….even if you never wrote another [poem] I should still be in favor of publishing it. It would be the phoenix of modern poetry. (Allen Tate to Cleanth Brooks, September 17, 1944)1
…the poetic process as revealed by Poe and the symbolists was the unexpected and unintentional means of reestablishing the basis of Catholic humanism.
(Catholic Humanism and Modern Letters, 1954)2
Although nothing is more common in McLuhan research than to suggest Poe’s Descent into the Maelstrom as a, or even the key to his work, there is general ignorance about just when and just how this story came to his particular notice and about the place it was to have in his project.
When McLuhan left Cambridge in 1936 to begin teaching English, first as a graduate assistant at the University of Wisconsin and then in a faculty position at St Louis University, he was a dedicated distributist3 and a follower of the F.R. Leavis-Scrutiny line of the Cambridge English school. Both of these attachments were anchored in his conviction that rigorous thought necessarily enacts (or re-enacts) a bond with the social and cultural tradition.4
Both of these commitments led him to seek out association with the American ‘new critics’. On the one hand, the American distributist movement led by John Rawe, SJ, a colleague of McLuhan at SLU in 1937 (but soon to be assigned elsewhere, apparently on account of a serious illness which would eventually claim his life), had sought common cause with the Agrarians at a combined convention in Nashville in 1936.5 On the other hand, the distinguished southern poets and so-called ‘new critics’ who participated in the Agrarian movement and who attended this convention (like Donald Davidson, John Crowe Ransom, Cleanth Brooks and Allen Tate) saw themselves as allied with the Cambridge English school and especially (though not without reservations similar to those of McLuhan) with the work of I.A. Richards.6
On both counts, McLuhan sought out intellectual and personal association with the new critics7 and by the middle 1940s was close enough with Cleanth Brooks and Allen Tate that he visited them at their homes in Baton Rouge and in Sewanee (Tennessee) in 1945 from Windsor.8 As Brooks recorded to Tate (June 27, 1945):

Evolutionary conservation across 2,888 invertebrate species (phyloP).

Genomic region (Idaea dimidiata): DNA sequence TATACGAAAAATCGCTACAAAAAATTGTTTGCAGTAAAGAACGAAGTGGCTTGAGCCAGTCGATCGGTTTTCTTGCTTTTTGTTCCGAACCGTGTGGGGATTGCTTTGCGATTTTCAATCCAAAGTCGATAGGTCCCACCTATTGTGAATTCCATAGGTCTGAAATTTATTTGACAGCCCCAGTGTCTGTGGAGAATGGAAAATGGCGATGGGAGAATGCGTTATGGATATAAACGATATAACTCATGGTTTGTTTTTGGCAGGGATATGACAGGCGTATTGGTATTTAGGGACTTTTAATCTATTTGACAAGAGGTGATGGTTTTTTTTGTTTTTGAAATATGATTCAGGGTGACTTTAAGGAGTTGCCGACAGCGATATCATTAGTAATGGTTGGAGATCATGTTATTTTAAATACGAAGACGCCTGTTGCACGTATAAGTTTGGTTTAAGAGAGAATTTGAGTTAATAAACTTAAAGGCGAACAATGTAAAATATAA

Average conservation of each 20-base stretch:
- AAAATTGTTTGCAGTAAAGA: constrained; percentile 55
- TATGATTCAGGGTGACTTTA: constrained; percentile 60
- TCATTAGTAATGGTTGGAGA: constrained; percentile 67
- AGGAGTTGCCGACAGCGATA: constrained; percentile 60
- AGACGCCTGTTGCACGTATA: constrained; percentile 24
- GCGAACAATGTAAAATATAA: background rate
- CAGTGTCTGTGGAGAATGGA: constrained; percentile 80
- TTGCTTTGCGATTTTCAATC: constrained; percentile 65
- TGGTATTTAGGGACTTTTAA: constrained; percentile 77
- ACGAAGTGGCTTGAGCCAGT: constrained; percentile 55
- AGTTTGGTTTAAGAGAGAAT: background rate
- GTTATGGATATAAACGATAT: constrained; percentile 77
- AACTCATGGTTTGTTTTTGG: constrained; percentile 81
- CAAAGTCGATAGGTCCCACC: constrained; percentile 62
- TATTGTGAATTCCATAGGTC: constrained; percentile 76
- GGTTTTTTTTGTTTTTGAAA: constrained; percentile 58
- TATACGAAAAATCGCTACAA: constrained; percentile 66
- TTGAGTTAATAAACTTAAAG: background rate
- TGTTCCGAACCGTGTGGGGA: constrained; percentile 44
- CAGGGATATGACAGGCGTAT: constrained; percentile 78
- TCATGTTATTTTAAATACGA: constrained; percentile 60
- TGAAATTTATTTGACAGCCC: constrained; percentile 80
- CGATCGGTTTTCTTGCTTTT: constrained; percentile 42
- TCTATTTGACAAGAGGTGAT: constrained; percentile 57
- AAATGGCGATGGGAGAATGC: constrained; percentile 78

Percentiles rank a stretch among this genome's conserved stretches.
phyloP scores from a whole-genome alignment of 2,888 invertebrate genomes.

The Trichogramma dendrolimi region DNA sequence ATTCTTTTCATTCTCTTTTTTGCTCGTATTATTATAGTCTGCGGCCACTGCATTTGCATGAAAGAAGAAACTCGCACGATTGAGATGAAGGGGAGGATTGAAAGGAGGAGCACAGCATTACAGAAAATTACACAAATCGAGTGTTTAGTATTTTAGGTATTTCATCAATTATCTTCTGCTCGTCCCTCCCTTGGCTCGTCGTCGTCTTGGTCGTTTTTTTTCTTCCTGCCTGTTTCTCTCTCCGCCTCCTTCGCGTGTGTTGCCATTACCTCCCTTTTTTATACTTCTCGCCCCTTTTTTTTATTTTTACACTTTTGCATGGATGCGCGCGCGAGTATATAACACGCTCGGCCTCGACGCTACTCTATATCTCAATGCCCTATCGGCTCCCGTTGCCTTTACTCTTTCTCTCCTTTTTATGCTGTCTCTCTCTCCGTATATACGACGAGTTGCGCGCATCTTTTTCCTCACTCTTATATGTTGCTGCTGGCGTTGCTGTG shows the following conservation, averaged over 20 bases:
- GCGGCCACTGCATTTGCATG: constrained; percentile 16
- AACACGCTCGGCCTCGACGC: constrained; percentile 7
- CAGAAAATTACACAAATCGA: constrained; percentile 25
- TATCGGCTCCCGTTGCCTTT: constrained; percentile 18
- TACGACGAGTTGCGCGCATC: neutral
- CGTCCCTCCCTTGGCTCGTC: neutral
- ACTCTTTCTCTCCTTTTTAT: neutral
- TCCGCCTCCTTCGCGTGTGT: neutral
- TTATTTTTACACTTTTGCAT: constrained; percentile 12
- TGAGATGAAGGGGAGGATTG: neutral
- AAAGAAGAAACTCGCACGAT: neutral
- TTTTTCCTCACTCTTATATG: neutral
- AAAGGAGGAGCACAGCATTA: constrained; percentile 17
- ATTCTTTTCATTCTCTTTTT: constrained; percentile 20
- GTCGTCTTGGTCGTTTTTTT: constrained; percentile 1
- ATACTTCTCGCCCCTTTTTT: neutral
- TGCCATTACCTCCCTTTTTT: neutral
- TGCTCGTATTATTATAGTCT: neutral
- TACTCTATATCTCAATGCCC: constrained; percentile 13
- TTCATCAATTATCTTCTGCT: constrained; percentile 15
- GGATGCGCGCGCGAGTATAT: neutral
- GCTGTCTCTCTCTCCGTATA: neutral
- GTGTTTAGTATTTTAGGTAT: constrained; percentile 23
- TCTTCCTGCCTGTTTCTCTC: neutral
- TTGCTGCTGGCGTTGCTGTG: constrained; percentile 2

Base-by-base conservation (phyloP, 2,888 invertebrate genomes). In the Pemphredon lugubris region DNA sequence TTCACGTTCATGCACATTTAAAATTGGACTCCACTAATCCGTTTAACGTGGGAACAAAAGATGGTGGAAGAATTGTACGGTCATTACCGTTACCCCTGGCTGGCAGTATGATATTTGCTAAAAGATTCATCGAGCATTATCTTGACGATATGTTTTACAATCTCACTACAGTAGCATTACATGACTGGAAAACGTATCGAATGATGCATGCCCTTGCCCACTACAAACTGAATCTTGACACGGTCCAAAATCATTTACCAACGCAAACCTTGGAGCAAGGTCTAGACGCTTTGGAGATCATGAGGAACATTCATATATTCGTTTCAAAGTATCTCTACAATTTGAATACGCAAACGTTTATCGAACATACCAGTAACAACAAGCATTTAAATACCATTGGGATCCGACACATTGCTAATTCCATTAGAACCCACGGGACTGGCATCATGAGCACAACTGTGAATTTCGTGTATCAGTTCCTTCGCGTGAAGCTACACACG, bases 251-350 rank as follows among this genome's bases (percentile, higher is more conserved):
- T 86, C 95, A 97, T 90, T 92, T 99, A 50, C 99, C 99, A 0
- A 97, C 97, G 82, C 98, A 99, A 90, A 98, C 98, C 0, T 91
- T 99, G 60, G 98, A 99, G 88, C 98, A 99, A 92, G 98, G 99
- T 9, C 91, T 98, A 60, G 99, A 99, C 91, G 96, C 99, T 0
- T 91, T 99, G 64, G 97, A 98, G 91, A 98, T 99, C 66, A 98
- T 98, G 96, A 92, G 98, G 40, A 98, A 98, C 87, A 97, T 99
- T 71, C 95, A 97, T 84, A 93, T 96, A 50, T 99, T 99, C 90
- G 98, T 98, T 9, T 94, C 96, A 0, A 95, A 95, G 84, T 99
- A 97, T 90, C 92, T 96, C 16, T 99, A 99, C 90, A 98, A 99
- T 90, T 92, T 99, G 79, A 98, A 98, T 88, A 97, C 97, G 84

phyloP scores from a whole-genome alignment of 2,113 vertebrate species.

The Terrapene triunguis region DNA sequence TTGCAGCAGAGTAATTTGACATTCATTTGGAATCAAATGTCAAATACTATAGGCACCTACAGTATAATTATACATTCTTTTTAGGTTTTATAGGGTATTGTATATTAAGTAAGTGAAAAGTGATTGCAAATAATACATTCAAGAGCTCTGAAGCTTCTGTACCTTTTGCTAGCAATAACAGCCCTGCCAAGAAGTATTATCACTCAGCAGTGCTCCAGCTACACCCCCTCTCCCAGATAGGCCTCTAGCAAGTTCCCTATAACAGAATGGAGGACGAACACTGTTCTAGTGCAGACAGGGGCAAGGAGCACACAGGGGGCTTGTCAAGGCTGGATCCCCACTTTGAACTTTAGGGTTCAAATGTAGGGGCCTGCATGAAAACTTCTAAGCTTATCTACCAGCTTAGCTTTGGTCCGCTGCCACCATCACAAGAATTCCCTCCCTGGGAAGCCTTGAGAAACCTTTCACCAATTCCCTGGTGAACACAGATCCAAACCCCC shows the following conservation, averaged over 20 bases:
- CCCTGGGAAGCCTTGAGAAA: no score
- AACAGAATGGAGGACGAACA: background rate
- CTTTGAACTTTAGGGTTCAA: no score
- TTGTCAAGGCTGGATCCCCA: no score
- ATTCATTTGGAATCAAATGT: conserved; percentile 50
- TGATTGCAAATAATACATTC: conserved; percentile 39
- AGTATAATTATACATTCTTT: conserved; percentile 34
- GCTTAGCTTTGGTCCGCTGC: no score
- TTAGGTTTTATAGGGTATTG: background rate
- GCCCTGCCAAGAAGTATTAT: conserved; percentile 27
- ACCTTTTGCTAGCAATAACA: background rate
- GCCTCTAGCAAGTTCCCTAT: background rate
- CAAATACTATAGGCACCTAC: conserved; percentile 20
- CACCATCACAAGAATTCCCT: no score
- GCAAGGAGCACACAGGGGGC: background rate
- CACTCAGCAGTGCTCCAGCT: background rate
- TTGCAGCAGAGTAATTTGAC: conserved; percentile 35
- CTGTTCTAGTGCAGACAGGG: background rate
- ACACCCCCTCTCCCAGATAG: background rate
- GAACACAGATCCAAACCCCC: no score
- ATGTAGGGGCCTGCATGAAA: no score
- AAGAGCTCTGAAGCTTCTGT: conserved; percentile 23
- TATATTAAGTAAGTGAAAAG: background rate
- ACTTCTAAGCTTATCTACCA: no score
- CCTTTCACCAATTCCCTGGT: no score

Marshall McLuhan has written of seeing you and the pleasant time that he had at Sewanee. We were delighted with him here.
The association with Tate, then the editor of Sewanee Review, provided McLuhan with an outlet for the majority of his early publications. The friendship with Brooks was closer on a personal level and would lead to a very frequent correspondence and an exchange of students between the two in the 1940s and 50s.
Now Poe held a special place for the new critics in a series of respects. He was a southerner who was yet prized for his modernity by the symbolists in France, particularly by Baudelaire, the translator of Poe’s works into French. (The idea that the tradition could be defended and re-energized by the ultra-modern would, of course, be central to McLuhan following his second conversion after 1950.) Poe’s high valuation of Coleridge agreed with their own. And Poe’s popular works were prized by them both as imaginative reactions to industrialism and as attempts to reach beyond the literati to the world at large.
It was in this context that McLuhan wrote his essays, ‘Edgar Poe’s Tradition’ (Sewanee Review, 1944)9 and ‘Footsteps in the Sands of Crime’ (Sewanee Review, 1946).10 He had been led to Poe around this time through his work and association with the new critics, and this, in turn, would lead to his engagement with the symbolists and to his reengagement, via the symbolists, with Eliot, Pound and Joyce.
Now just when McLuhan was writing his first essay on Poe, Brooks was writing a poem (not one of his usual occupations)11 on Poe’s Maelstrom:
“At first I could not make out what he meant — but soon a hideous thought flashed upon me. I dragged my watch from its fob. It was not going. I glanced at its face by the moonlight, and then burst into tears as I flung it far away into the ocean. It had run down at seven o’clock! We were behind the time of the slack, and the whirl of the Strom was in full fury!” — From Poe’s “A Descent into the Maelstrom”
Then when the terror is at its height, you hurl
The useless watch away, fling time away,
Having no more to do with time, and watch
The scudding circles of the empty spray
That are not empty — are competent and clutch
The abandoned rudder, and firm it to their whorl.
Geared to the whirlpool now, destruction’s dial,
The fool can read — the fool that runs, that speeds
On the dial’s hurrying face, knows what’s o’clock,
Himself the second hand, at first hand reads
The timepiece Braille-wise past strained eyes’ denial
Like the scared mouse that climbed inside the clock.
The gleaming funnel into nothing shines
As black as mahogany, as brittle as ice,
Down which the fluid moonlight steadily pours
Past spinning flotsam, past concentric lines
Of ordered wreck, to spill on what far floors
Beneath. You wipe the spindrift from your eyes.
But now, committed to time’s enterprise,
Your boat itself can teach the sought-for poise,
As, neatly tilted to the spinning walls —
Adjusted in an instant to hell’s laws —
It rights itself before your dazzled eyes,